Australia/RAAF Base Pearce

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RAAF Base Pearce and the search for MH370

Malaysia Airlines flight MH370 went missing on Saturday, 8 March 2014.

On Monday, 17 March 2014, the Australian Government assumed responsibility for search operations in Australia’s search and rescue region. The Department of Defence (Australia) supported the Australian Maritime Safety Authority as the lead search and rescue agency, in what became known as Operation Southern Indian Ocean.

On Tuesday, 18 March 2014 a visual and radar search commenced in an area more than 2,000 kilometres south-west of Perth, Western Australia.

Military and civilian aircraft involved in the search operated from RAAF Base Pearce and Perth International Airport until Monday, 28 April 2014.

RAAF Base Pearce Location

RAAF Base Pearce is the main Air Force base in Western Australia and is located in Bullsbrook, 35 kilometres north of Perth.[1]

Although Pearce is the base closest to the search area in the southern Indian Ocean, simply getting to and from the search region took about eight hours of flying time, leaving only a few hours for each aircraft to search the areas allocated by AMSA.[2]

Search from RAAF Base Pearce

Aircraft involved in the search for MH370 operated from RAAF Base Pearce, and Perth International Airport, from Tuesday, 18 March 2014 to Monday, 28 April 2014. The number of aircraft involved increased to more than 21 during that period.

By 25 March 2014, aircraft operating out of Pearce included four Air Force AP-3C Orions, one Royal New Zealand Air Force P-3K2 Orion and two Japanese Self Defense Force P-3 Orions, and a C-130H Hercules and P-3C Orion from the Republic of Korea were expected. A United States Navy P8 Poseidon maritime patrol aircraft and two Ilyushin IL-76 aircraft from the People’s Liberation Army Air Force supported the search from Perth airport.[2]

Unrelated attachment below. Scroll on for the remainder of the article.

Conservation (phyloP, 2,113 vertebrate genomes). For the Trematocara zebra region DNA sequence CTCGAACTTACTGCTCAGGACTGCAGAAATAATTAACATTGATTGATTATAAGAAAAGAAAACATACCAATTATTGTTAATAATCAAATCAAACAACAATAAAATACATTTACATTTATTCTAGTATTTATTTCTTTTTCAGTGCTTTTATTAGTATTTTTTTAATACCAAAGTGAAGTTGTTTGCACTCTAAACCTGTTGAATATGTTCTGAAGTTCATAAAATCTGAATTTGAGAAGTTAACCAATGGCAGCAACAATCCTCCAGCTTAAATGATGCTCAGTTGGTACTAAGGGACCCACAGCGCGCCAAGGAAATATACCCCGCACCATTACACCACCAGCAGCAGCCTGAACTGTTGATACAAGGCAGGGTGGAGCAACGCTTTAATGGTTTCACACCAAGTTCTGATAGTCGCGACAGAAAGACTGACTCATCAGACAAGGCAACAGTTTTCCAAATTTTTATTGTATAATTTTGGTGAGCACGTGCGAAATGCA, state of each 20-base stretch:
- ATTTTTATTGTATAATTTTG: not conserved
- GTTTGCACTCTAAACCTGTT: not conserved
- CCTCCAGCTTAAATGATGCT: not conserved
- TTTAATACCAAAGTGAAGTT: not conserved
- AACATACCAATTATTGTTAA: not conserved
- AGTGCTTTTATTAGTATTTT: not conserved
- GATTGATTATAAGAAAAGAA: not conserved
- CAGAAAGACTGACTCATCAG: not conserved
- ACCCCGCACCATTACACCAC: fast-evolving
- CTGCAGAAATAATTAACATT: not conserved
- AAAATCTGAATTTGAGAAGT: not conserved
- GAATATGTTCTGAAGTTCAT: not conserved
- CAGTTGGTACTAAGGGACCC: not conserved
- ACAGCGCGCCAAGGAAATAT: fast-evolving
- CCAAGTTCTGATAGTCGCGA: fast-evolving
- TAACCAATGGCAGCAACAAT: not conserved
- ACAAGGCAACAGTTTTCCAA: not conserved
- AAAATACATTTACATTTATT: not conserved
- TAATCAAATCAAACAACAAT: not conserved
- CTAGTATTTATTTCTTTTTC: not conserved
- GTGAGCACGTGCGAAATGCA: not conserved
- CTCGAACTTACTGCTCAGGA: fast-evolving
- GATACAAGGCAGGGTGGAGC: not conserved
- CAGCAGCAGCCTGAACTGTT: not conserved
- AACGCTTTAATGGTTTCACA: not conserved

Three hundred and forty-five air sorties were conducted during 42 days of searching.

The Multinational Team

The search for Malaysia Airlines flight MH370 was multinational, involving more than 21 military aircraft and civilian jets from Australia, Malaysia, New Zealand, the United States, China, Japan and South Korea.

On 29 April 2014, the Australian Vice Chief of the Defence Force (VCDF), Air Marshal Mark Binskin, AC, and foreign Defence Attaches visited RAAF Base Pearce. The intent of the visit was to thank the multinational team for their efforts in the search for Malaysia Airlines Flight MH370. Following group photographs in front of the aircraft flown by the participating Nations in the search for MH370, both the VCDF and Commander Air Task Group, Group Captain Craig Heap, addressed all personnel at the RAAF Base Pearce Combined Mess. They both reiterated that the search for MH370 has now transitioned from a visual and acoustic search to an underwater search. VCDF also emphasised that all Nations involved in the search have been working cohesively as a single team, in an attempt to bring closure for the families of those aboard MH370.[3]

Personnel involved the search for MH370 at RAAF Base Pearce, Western Australia.

Personnel involved the search for MH370 at RAAF Base Pearce, Western Australia.[3]
Source: Royal Australian Air Force, © Commonwealth of Australia 2015

Notes and References
  1. The website for RAAF Base Pearce is
  2. 2.0 2.1 Minister for Defence - Multi-national search team praised at RAAF Base Pearce, Department of Defence, 25 March 2014
  3. 3.0 3.1 Department of Defence Image (Creative Commons Licence)
    Note: This image is one of several in a gallery at